When LaPorte arrived in Belfast 14 days before the fight he was as fit as the five Tennessee walking horses he keeps in Puerto Rico. And he was as quick as his boa constrictor, which, having bitten him on the hand five times, shouldn't be classified as a pet.
"No excuses," said LaPorte, who came in as the WBC's fourth-ranked junior lightweight. The WBA rated him No. 7. "I am in the best shape of my life. McGuigan is tough. I'll just have to go out and show him I am the better man."
Meanwhile, McGuigan—the WBC's fourth-ranked featherweight and the WBA's No. 7 had gone into seclusion at a Victorian boarding house in Bangor, a 30-minute drive northeast of Belfast. Daily he motored in to train at the city's Crown Boxing Gym, which is just up the stairs from a snooker parlor and only a few yards from a British Army checkpoint into the center of the city.
A Catholic married to a Protestant, McGuigan was born in Clones in the Republic of Ireland but recently moved north of the border. He takes no sides in the Catholic-Protestant conflict, eschewing both the telltale green of the Republic and the orange of Northern Ireland. He enters the ring under a blue flag adorned with a dove, a symbol of peace, and the Odd Alliance cheers as though it is the only flag that matters.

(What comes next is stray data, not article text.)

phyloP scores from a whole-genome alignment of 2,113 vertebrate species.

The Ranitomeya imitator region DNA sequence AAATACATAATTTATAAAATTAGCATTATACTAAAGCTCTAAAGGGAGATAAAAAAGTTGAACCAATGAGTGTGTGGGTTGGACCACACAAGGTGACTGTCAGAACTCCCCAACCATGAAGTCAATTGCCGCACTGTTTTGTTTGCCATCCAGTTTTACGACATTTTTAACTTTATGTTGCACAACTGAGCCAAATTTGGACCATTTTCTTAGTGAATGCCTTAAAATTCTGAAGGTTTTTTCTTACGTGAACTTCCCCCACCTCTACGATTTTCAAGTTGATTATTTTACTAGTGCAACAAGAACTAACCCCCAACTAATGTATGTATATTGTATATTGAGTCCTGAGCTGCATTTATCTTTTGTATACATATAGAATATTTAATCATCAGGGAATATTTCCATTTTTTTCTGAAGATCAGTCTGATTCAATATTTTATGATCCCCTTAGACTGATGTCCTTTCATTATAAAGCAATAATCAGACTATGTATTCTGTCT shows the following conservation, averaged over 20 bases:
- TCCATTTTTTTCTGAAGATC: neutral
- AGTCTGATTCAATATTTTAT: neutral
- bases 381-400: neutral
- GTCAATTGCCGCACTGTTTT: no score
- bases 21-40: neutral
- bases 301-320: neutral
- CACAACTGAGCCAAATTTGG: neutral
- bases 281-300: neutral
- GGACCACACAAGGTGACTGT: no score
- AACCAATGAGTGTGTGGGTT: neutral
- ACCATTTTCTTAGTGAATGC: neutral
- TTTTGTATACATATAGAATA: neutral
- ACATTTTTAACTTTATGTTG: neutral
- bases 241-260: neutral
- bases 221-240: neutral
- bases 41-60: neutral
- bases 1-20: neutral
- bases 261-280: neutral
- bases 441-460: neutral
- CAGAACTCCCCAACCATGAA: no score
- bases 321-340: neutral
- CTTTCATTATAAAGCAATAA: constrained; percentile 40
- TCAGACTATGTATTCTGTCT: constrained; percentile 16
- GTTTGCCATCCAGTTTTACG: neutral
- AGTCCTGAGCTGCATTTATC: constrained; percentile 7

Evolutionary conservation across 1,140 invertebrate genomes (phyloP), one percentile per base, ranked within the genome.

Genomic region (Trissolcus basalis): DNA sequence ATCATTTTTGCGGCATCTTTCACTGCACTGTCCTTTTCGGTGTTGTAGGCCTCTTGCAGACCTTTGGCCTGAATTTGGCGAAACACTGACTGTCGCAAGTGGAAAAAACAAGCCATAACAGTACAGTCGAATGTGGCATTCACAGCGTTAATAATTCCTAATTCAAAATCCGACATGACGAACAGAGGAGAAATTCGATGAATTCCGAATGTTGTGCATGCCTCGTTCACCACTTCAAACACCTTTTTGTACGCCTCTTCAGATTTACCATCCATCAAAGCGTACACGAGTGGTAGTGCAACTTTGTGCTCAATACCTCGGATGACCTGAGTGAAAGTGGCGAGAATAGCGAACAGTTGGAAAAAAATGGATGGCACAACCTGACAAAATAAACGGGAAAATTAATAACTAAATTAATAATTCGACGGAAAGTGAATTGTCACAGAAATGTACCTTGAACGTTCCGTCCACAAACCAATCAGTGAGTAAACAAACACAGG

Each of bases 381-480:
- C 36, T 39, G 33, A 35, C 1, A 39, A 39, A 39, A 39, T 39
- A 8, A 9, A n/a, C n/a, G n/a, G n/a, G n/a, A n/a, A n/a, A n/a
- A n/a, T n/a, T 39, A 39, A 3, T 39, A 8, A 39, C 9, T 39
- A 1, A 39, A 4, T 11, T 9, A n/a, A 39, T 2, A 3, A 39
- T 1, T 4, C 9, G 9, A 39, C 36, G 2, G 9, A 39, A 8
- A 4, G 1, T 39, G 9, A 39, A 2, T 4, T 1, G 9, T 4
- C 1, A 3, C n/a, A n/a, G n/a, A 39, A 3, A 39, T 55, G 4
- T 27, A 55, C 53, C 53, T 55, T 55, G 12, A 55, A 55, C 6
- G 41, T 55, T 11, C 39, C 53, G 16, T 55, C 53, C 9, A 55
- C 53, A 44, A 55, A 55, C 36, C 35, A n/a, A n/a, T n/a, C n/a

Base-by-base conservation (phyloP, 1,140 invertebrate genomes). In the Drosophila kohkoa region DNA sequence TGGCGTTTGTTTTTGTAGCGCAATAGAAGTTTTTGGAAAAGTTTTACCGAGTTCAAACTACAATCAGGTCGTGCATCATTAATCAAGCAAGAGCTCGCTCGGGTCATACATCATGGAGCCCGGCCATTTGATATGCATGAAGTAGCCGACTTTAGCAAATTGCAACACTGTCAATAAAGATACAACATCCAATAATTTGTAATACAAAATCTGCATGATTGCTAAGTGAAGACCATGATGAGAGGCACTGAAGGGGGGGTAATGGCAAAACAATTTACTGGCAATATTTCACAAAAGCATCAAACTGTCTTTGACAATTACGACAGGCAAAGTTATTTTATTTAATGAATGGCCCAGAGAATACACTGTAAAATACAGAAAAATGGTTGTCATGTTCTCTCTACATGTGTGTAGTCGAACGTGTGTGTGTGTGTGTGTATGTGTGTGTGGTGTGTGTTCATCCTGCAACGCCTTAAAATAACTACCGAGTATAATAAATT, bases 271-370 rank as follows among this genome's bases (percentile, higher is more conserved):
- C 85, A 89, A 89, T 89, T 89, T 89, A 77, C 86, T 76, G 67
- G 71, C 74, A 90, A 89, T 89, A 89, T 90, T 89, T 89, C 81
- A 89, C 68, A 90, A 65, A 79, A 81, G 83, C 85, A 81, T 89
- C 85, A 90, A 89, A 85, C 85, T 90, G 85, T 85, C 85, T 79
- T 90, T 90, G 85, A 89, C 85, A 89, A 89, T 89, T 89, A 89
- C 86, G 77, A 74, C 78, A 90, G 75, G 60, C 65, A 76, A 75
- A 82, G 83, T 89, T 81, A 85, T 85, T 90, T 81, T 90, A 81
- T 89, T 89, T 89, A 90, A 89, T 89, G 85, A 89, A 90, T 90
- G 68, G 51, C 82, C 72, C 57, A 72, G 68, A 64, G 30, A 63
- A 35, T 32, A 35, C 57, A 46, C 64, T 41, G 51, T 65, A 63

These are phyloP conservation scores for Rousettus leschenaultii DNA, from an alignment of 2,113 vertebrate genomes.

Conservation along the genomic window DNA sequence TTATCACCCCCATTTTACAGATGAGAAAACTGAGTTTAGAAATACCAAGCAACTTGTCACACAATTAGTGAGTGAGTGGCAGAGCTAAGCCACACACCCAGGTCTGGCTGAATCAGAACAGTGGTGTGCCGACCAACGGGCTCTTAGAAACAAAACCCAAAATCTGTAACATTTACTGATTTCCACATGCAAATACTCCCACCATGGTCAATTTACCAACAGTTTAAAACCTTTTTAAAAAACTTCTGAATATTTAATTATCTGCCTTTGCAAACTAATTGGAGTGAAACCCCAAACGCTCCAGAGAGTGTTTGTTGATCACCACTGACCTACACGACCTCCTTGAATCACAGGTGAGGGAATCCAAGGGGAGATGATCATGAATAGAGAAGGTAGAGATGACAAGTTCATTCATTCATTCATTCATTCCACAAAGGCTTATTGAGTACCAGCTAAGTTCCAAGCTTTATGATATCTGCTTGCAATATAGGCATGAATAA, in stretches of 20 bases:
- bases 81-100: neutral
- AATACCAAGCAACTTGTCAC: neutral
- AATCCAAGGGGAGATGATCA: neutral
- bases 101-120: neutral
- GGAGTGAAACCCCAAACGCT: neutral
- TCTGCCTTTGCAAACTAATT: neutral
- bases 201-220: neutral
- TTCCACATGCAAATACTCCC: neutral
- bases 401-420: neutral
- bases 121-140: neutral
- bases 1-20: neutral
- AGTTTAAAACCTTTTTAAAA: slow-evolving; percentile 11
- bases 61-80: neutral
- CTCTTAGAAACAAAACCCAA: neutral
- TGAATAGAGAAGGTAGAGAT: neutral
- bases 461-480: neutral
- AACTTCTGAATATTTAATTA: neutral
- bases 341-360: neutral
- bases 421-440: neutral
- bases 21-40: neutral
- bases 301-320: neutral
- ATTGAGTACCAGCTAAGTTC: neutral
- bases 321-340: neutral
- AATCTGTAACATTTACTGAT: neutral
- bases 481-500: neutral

Hardly had the flag been unfurled Saturday night when LaPorte came out like he had something to prove. In the first round he peppered McGuigan with jabs and danced almost nonstop around the 20-foot ring. But McGuigan brought the crowd alive in the second when he went to work with a fury that has earned him the nickname The Clones Cyclone. It fits. McGuigan is forever moving in, fists flying from every angle. He bore in on LaPorte with his head down, like a Celtic Rocky Marciano. Except in the fifth round, when LaPorte had McGuigan holding on, and again in the ninth, when a right backed up McGuigan, most of LaPorte's punches aimed at McGuigan's chin found only the top of his skull. Even more of them missed, for McGuigan's head was never where it seemed to be. He came in behind a lancing jab, which set up a cruel left hook to the body. Then he slammed righthand bolts to the head.
"That last round he slammed me in the left ear and left me dizzy," said LaPorte after referee Harry Gibbs—the only man with a vote—had ruled against him 99-97. "That's the first time in my life I've ever felt like that."
LaPorte sat slumped in a chair in his dressing room, his feet propped up on a table. It was his sixth defeat in 31 fights, the third in his last four. He stared at his fists as if they had betrayed him.
"Something was wrong out there," he said. "I was ready, really ready. But I couldn't get off. Something was missing. You can write it, no more fighting. I'm done. That's what I'm thinking. It was my best training and I fought as well as I could."
Clancy began scissoring the wraps from his fighter's hands. "That McGuigan took some shots," he said. "He took some on the button. He took shots I never thought anybody could take."
It was the last grade in on McGuigan's perfect exam.
Outside, the Odd Alliance was shouting: "We want a title fight. We want a title fight." And they aren't the sort of chaps one would want to ignore.